Gathering for Worship in a COVID-19 Age: Convictions and Some Lessons Learned

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In late July, the U.S. Supreme Court rejected a Nevada church’s request to soften in-person crowding restrictions. The church’s case centered around fairness. If restaurants and casinos can legally fill their rooms to 50% capacity, why can’t worshiping congregations—currently limited to much smaller gatherings—do the same? In a 5-4 split decision, the Court denied the church’s request.

More recently, a California megachurch issued a public statement of non-compliance to similar state restrictions. According to the statement, the church “will not acquiesce to a government-imposed moratorium on our weekly congregational worship.” Following its release, videos went viral of a packed sanctuary with thousands of worshipers, no social distancing, only a handful of masks, and a pastor remarking with notable sarcasm, “Welcome to our peaceful protest.” His words were followed by roaring applause. More recently, the same pastor is featured on video telling his congregation, “There is no pandemic.”

The separation of church and state has long been a core value of our nation. The principle originated with the idea of religious freedom, allowing believers to practice their faith openly and without fear of state interference. As a Christian minister, I embrace the separation principle. However, I do not believe that the Supreme Court or the states of Nevada and California have violated it.

The Supreme Court’s Nevada ruling is problematic (in my opinion) not because it over-protects congregations, but because it under-protects those who frequent restaurants and casinos. Wherever lives are at risk, it is always the state’s duty to protect. The California church’s public statement also seems problematic, because it mistakes rightful government protection for wrongful government intrusion. In California alone, there have already been over 10,000 deaths from COVID-19. Furthermore, one suspects that if the Sunday morning invader was a hostile criminal instead of a hostile virus, the church would welcome government involvement.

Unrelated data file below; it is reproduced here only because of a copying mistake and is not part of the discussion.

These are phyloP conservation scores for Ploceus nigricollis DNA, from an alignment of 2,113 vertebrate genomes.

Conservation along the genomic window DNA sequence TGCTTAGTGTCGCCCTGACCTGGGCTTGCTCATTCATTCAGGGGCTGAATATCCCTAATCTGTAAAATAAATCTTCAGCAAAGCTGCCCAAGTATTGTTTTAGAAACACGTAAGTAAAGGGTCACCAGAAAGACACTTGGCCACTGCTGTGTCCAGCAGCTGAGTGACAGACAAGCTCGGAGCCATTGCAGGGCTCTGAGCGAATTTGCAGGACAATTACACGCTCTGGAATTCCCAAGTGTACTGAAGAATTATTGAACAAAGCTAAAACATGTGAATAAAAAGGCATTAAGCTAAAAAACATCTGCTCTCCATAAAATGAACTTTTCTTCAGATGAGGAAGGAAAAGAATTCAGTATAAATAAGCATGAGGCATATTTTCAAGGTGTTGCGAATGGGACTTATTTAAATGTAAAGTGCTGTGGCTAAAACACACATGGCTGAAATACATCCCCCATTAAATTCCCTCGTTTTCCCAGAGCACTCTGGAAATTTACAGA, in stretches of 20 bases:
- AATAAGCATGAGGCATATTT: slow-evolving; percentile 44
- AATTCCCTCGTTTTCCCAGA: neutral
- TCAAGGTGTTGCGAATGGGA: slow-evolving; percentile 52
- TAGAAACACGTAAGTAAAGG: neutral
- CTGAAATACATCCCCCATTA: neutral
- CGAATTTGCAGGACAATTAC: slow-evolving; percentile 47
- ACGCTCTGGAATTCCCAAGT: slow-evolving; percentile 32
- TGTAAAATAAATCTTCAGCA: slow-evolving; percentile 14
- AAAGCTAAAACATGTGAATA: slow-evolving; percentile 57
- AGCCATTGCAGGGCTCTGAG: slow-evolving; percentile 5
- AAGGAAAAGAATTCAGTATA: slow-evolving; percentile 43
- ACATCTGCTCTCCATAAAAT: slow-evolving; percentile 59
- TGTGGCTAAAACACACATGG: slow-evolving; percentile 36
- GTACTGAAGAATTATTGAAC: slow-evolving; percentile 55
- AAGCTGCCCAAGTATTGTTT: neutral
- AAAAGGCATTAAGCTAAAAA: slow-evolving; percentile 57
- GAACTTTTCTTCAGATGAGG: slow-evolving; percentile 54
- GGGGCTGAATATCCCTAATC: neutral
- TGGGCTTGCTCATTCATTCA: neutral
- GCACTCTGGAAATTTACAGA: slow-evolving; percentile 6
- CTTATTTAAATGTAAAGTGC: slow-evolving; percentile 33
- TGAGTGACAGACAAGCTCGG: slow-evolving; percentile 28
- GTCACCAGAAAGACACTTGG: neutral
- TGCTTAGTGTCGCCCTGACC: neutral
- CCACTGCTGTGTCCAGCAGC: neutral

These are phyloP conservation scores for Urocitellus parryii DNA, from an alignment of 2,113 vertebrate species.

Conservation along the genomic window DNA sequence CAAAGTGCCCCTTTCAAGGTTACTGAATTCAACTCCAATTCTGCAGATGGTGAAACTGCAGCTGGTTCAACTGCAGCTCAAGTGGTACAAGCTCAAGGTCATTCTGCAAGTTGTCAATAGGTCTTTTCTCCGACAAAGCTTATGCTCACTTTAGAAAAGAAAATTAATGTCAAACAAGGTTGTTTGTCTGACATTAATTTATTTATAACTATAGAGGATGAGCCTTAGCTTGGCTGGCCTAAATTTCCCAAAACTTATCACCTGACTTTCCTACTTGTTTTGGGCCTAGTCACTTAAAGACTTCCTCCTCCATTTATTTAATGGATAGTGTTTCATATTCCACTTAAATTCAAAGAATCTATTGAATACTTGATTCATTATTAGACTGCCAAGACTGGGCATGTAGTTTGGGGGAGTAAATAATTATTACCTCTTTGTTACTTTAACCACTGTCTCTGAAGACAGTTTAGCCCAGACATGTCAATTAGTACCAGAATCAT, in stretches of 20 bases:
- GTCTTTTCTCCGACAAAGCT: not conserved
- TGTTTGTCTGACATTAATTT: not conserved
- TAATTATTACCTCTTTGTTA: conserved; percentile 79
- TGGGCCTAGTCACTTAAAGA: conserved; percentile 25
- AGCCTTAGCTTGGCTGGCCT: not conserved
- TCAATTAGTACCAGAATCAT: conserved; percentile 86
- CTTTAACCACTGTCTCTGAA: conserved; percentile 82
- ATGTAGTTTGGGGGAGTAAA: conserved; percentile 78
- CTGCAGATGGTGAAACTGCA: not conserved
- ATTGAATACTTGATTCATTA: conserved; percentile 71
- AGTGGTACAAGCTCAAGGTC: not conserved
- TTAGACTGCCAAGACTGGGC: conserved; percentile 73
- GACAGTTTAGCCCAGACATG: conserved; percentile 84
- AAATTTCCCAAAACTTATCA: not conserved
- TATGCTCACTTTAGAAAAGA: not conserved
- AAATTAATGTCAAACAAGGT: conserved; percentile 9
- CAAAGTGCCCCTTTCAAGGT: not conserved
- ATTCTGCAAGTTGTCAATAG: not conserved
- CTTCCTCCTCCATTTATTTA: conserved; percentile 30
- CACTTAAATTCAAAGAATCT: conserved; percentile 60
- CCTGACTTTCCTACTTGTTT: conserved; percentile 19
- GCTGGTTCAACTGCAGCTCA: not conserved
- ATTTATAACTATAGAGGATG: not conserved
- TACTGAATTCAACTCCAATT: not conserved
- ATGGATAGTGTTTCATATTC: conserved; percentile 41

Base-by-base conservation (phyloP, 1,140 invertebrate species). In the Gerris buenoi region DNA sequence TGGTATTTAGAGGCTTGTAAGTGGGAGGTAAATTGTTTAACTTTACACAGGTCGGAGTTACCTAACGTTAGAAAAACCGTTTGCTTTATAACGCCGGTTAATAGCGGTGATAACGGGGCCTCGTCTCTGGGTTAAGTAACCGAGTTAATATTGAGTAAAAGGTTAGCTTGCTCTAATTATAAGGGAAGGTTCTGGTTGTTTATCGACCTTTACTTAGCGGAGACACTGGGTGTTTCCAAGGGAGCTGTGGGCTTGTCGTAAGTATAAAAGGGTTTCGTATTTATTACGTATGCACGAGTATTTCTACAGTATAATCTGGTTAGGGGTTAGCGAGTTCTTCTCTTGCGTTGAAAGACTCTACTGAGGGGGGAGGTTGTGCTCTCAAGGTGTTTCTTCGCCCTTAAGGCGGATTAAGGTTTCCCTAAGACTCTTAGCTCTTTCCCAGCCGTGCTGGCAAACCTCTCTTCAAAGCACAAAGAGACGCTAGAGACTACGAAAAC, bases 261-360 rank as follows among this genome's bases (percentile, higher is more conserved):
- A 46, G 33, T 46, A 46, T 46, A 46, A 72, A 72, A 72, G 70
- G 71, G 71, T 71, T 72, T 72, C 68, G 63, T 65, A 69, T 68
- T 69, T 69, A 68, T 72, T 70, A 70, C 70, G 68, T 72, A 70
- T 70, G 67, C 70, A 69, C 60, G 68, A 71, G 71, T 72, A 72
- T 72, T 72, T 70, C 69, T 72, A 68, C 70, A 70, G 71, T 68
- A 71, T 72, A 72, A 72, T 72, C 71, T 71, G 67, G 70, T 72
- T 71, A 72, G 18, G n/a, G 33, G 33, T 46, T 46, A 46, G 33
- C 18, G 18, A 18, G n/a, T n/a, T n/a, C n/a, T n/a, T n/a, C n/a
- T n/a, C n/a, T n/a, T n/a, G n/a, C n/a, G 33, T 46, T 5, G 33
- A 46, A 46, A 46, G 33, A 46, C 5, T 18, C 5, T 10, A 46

As a Christian minister, I understand firsthand why church people dislike gathering restrictions. Like casinos and restaurants, schools and concert venues, sports stadiums and protest rallies, a congregation’s ability to thrive depends on people meeting together in crowds. The practice of faith is as much public as it is personal. This is why the Bible is adamant that congregations not forsake the habit of worshiping together (Hebrews 10:24-25).

But in a global pandemic, our worshiping congregations must also take great care how we gather. We shouldn’t have to be told to practice protective behavior by governing authorities, because we should already be on board. Faithful protest or “speaking truth to power” is virtuous, right, and called for if the state is doing harm to its citizens (see Bonhoeffer’s opposition to Hitler, King’s to a racially unjust America, etc.). But when the state is aiming to protect the lives of its citizens, Christians should be the first in line to offer their enthusiastic support (Romans 13:1-7).

Christians have always identified as “pro-life” people. For this reason, coming alongside our most vulnerable neighbors, whether unborn or born, should never be treated as a lesser good than gathering to worship God. The command, “You shall not murder”—which includes protecting human life against the violence of persons as well as pandemics—is coupled right next to the command to “Honor the Sabbath Day.” Worshiping God and protecting neighbor are inseparable, and there is no occasion in which one can cancel the other out.

The reality of religious freedom is not a license to assert our freedom. To the contrary, true religious freedom is a freedom to love, serve, and bless God and others. This often requires us to lay aside our own rights for others’ sake, just as Christ laid aside his for our sake.

According to Oxford scholar and Christian, C.S. Lewis, “If you read history you will find that the Christians who did most for the present world were precisely those who thought most of the next.” Said differently, the more heavenly-minded we are, the more earthly-good we will be. For this reason, Christians have always been active, first and ongoing responders to the vulnerability of widows, orphans, the disabled, immigrants and refugees, minorities, abuse victims, the elderly, and the poor.

In a global pandemic, it is also notable that history’s first hospital was founded by Saint Jerome, a Christian minister, and backed by Christian funding. Centuries later, thousands more hospitals have emerged, many of which are named after a Saint. The worship of God and upholding human health—both soul and body—again go hand-in-hand.

The prophet Isaiah wrote that Messiah would forgive our sins and heal our diseases. Christ calls himself a “doctor” as he heals souls and also bodies—including those afflicted with leprosy, blindness, paralysis, hemophilia, fever, starvation, and other maladies. His disciples touched and prayed for the sick, that God might heal them. The Gospel writer Luke was a medical doctor. Concerning plague-infected citizens, one Roman emperor complained that Christians cared better for Rome’s sick than Rome did.